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Welcome to the official website for the
Texas Senate
March 28, 2023
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(AUSTIN) — Counties with fewer than 300,000 residents could receive up to half a million dollars in state grants per year to hire more officers under a bill approved unanimously by the Senate on Tuesday. Muenster Senator Drew Springer says that in many rural counties, all law enforcement duties are handled by a handful of sheriff's deputies. These counties don't have the tax base, he said, to pay for needed public safety services. Springer cited the example of Throckmorton County, an area of more than 900 square miles that is served by a single law enforcement official: the county sheriff. "Eight thousand people a day are driving through his county and he is it," said Springer. "If he has a problem on the road with somebody, he knows that DPS is 30 minutes away because they come out another county to serve him and that is not the law enforcement we need to see in this state." Small county prosecutors are similarly underfunded, he said, unable to hire additional lawyers, investigators, and other personnel needed for successful criminal prosecution.

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Senator Drew Springer of Muenster says that rural counties need state money to hire desperately needed law enforcement officers.

His bill, SB 22, would grant rural counties up to $500,000 to hire new deputies and pay them starting annual salaries of $45,000 and pay sheriffs $75,000. The grant amount would range from the full half-million dollars for the counties close to the population cap, down to $275,000 for counties with populations of less than 10,000. There's a similar allocation for district attorneys' offices in these counties, ranging from $100,000 up to $250,000 for larger counties. "This will make sure that Texans - no matter where they are, where they travel - are safe," said Springer. "We will have the proper law enforcement and the proper prosecutorial power to go after those bad actors."

This bill was a major priority of Lt. Governor Dan Patrick, who formulated the concept while meeting with rural law enforcement officials during his statewide campaign last year. He said he met with sheriff after sheriff who told him they didn't have the money needed to hire personnel or necessary equipment. "It is unprecedented, the state has never helped local counties with law enforcement before," he said. "I thank all the members who supported this unanimously and recognized that law enforcement needs to be there in all 254 counties."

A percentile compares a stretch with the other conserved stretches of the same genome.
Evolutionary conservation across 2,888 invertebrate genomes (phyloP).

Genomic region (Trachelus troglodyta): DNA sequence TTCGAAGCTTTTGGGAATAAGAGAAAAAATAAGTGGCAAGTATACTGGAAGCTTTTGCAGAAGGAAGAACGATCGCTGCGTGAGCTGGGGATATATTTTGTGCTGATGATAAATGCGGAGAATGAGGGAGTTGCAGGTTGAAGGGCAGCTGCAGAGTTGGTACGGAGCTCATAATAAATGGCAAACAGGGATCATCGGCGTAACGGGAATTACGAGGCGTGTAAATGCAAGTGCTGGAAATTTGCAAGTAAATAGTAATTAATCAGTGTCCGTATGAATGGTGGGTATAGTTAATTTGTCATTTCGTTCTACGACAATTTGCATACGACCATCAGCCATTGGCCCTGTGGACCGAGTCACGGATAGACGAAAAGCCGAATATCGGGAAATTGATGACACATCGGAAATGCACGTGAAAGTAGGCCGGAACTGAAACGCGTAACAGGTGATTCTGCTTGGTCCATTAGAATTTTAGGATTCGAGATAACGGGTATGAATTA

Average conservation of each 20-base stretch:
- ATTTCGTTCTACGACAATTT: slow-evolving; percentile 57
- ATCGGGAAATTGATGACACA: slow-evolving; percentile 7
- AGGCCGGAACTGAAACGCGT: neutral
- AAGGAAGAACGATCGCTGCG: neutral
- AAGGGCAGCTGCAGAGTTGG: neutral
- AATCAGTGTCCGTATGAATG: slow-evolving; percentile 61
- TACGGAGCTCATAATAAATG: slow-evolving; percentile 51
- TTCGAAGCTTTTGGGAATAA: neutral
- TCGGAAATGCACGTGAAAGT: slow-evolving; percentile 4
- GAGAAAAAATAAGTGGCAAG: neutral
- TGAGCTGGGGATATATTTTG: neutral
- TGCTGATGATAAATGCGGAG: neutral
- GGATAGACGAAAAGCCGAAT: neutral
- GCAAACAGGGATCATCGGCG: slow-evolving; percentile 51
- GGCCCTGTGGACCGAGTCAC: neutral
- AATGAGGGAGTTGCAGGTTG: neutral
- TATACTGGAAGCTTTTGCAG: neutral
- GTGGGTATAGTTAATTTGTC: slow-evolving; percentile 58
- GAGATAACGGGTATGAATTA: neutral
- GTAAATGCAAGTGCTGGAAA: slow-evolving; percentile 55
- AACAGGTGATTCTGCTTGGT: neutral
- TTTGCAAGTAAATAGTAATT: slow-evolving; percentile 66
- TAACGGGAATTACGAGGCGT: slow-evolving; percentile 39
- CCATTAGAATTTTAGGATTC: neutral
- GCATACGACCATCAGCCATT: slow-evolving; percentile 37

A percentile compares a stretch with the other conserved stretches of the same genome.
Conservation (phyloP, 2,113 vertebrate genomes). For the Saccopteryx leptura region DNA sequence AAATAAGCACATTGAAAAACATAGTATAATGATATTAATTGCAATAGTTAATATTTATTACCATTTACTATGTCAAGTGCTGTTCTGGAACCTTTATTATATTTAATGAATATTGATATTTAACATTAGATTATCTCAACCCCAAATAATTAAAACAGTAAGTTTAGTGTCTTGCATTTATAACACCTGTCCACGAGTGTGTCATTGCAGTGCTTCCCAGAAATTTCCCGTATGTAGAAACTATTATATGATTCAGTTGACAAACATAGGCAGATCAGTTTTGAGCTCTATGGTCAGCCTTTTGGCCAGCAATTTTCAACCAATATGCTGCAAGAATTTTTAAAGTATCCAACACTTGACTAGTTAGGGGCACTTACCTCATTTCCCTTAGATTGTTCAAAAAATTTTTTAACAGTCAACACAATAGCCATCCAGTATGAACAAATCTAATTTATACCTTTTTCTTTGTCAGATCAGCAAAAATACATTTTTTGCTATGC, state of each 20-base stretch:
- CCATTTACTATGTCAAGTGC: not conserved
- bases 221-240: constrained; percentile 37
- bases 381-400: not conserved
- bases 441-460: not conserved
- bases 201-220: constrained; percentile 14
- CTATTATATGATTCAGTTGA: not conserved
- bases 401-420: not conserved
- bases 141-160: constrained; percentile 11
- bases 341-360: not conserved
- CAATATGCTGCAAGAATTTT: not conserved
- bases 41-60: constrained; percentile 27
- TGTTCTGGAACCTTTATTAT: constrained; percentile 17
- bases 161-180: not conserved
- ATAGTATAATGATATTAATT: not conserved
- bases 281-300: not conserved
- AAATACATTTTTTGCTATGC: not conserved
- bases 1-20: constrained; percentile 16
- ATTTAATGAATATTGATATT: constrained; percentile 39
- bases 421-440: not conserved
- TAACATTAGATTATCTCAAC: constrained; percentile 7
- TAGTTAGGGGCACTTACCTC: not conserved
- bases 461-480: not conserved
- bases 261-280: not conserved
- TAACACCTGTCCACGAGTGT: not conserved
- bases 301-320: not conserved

Also Tuesday, the Senate tentatively approved two measures dealing with gender identity. The first, SB 15, by Galveston Senator Mayes Middleton, would require collegiate athletes to compete in leagues that correspond to the biological sex listed on their birth certificates. Middleton says that individuals born male and transition to female have an unfair advantage in women's divisions. "When we consider the physiological differences between men and women in the context of athletic competitions, we can't have fair competition," he said. The second measure, SB 162 by Senator Charles Perry of Lubbock, would bar changing the sex listed on a minor's birth certificate, except to correct clerical errors or in cases where a child is born intersex.

Finally, the Senate approved a bail reform measure that would set a hard floor on the amount paid to a bondsman to secure release from jail. Houston Senator John Whitmire said that while that amount has traditionally been ten percent of the set bond, committee investigations into Harris County revealed that in some cases, bondsmen were accepting as little as two percent of the set bond as surety and would even offer financing. "They would release an armed robber after that person posted two percent and financed the remainder of the bond, which you and I realize turns them loose to go rob and steal to pay the remainder of their bond fee," said Whitmire. Harris County addressed this problem by requiring a surety bond of at least ten percent, and SB 1151 would extend that rule to the rest of the state.

The Senate will reconvene Wednesday, March 29, at 11 a.m.

Session video and all other Senate webcast recordings can be accessed from the Senate website's Audio/Video Archive.